Firing or Termination FAQ (v.2022-1)
First, you must be certain that you have grounds to terminate your employee. The law provides a list of grounds, and you can also check your contract for additional grounds to what the law provides. The law allows termination for “just” or “authorized” causes.
Just causes of termination refer to:
For acts or omissions to be considered as analogous causes, the same must be expressly specified in company rules and regulations or policies.
Authorized causes of termination refer to:
An employee may also be terminated from employment based on reasonable and lawful grounds specified in company policies and/or based on grounds provided for under Collective Bargaining Agreements (CBAs).
No. But, the probationary period can only be up to six months.
No. If you retain a probationary employee beyond the probationary period, the employee automatically becomes a regular employee.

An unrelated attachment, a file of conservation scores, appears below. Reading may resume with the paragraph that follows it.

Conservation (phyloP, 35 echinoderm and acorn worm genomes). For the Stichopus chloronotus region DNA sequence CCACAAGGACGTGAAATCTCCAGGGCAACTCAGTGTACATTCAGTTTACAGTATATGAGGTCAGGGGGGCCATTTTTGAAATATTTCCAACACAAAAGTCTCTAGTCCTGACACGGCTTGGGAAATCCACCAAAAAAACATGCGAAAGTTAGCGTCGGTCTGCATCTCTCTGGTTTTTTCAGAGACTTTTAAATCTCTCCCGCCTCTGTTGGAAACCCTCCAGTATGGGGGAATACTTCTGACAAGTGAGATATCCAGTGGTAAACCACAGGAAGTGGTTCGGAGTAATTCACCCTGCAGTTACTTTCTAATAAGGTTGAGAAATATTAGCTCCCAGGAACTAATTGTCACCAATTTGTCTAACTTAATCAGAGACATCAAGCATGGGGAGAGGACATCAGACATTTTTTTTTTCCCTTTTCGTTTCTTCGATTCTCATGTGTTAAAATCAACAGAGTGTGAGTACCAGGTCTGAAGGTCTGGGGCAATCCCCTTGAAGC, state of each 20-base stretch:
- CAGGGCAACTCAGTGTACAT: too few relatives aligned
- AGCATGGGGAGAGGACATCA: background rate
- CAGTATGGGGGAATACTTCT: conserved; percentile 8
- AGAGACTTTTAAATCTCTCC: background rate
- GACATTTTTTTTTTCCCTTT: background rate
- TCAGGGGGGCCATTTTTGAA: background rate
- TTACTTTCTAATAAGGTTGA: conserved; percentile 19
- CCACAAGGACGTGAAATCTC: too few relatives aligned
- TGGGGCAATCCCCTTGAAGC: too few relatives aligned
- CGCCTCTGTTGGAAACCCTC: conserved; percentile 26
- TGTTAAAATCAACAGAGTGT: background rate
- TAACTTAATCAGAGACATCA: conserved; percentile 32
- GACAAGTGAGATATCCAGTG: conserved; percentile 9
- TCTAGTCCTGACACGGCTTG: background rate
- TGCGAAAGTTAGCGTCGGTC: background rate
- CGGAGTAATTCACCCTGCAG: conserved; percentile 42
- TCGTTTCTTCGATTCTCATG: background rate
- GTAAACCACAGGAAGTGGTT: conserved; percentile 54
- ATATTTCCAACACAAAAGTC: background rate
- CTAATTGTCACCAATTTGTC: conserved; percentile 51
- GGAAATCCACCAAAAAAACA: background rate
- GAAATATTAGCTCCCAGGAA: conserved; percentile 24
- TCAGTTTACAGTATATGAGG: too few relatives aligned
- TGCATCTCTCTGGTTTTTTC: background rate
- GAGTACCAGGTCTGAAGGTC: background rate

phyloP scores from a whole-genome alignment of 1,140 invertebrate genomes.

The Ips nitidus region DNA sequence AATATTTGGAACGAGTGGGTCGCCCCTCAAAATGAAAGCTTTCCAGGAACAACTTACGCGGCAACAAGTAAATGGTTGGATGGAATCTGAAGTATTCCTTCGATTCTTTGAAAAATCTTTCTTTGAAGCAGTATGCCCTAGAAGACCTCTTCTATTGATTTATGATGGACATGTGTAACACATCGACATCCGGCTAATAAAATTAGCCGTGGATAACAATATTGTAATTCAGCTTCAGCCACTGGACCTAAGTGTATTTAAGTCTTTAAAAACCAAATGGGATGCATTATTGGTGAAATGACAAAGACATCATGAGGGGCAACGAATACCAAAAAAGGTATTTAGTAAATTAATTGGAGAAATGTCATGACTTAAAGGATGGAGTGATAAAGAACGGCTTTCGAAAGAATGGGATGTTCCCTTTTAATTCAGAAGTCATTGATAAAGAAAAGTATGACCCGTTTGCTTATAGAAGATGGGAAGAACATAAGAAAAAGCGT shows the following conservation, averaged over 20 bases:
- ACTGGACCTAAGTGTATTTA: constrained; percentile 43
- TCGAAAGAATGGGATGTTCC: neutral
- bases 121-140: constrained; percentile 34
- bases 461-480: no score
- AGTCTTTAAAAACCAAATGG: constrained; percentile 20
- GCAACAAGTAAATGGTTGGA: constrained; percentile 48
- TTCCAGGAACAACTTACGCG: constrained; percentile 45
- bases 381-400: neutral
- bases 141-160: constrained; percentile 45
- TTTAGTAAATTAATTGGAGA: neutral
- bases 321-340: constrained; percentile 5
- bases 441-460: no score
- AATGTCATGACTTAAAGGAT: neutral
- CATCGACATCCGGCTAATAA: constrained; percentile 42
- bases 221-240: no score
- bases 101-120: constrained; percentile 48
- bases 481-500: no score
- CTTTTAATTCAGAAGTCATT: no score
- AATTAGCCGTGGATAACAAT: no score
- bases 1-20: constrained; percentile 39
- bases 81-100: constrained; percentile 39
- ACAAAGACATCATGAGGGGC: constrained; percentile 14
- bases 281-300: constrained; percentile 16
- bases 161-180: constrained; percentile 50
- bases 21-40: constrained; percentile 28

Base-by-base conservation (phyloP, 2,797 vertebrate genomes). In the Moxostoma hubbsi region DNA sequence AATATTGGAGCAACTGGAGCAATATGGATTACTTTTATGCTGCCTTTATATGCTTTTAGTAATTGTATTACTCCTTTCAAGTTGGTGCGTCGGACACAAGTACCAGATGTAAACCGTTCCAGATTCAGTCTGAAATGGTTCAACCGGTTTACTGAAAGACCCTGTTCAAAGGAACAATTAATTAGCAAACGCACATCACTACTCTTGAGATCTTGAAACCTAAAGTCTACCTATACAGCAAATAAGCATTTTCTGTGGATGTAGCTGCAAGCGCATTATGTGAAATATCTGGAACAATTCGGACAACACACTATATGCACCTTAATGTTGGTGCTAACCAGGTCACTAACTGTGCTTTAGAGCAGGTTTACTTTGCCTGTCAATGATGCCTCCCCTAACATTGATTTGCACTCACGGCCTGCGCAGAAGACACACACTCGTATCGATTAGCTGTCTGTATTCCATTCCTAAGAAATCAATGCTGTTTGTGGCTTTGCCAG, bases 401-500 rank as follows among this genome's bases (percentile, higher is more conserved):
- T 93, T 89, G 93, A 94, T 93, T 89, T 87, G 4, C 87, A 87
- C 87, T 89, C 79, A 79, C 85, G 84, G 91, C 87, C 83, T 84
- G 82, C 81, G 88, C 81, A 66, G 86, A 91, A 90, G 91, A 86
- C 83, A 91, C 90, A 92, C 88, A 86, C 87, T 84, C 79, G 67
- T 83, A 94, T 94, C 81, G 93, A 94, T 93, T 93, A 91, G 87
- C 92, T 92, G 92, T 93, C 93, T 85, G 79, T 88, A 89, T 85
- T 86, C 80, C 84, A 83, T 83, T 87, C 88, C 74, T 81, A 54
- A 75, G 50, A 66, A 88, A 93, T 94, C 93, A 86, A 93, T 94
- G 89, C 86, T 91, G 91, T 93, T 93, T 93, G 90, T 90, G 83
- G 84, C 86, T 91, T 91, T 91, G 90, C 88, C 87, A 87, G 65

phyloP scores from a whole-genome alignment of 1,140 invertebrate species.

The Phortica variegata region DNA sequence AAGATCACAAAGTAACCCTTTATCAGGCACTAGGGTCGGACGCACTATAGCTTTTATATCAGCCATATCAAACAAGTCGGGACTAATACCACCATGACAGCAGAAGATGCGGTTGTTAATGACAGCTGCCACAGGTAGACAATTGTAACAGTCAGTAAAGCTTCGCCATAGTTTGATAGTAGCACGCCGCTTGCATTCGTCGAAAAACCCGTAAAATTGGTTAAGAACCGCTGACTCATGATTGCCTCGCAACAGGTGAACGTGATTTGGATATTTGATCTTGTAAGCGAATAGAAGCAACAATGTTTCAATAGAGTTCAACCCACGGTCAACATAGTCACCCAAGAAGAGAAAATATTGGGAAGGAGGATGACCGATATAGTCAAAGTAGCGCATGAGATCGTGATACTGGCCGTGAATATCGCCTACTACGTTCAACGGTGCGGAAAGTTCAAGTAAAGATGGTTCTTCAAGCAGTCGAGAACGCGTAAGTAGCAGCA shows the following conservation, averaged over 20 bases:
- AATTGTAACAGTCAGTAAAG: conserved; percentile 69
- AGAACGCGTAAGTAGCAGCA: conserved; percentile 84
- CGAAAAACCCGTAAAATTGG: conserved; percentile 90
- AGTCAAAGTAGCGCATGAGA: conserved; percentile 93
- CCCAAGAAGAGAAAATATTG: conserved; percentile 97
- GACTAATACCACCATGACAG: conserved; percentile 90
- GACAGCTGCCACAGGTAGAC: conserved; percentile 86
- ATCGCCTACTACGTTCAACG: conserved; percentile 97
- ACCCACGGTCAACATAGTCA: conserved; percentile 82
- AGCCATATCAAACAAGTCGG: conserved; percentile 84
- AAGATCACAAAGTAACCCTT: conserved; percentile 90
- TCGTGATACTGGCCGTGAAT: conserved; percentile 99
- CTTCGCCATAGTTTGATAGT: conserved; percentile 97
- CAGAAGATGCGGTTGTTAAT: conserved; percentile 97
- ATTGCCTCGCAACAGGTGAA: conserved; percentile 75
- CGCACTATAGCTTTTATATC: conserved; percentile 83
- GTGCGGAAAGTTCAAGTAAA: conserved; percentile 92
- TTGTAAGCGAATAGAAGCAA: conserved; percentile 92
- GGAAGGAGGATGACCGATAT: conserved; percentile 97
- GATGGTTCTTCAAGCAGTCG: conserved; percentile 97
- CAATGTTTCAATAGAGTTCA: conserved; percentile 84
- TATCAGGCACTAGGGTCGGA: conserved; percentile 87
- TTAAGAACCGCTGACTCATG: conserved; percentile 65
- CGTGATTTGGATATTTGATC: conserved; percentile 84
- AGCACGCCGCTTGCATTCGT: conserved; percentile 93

You are required to notify the employee of their offense (in writing), and give them a chance to explain with at least an informal ‘hearing’ or meeting, and with a reasonable amount of time to prepare their explanation (a few days). After the explanation is received, you are required to give another notice (in writing) of your final decision. These notices are known as the ‘twin notice’ rule.
You can be liable for damages, even if the ground for termination is justified. For practical reasons, it is important to not give reasons for employees or former employees to sue you. It is very easy for an employee to file a labor complaint, which in and of itself is already burdensome on the employer to answer. Even if an employer eventually prevails, he would have incurred significant expenses in defending against the complaint.
In general, all employees are entitled to these benefits. The exceptions are extremely limited. It’s best to request the agencies themselves to compute what past contributions must be paid as these can be recovered from you by the former employee if they file a labor compliant.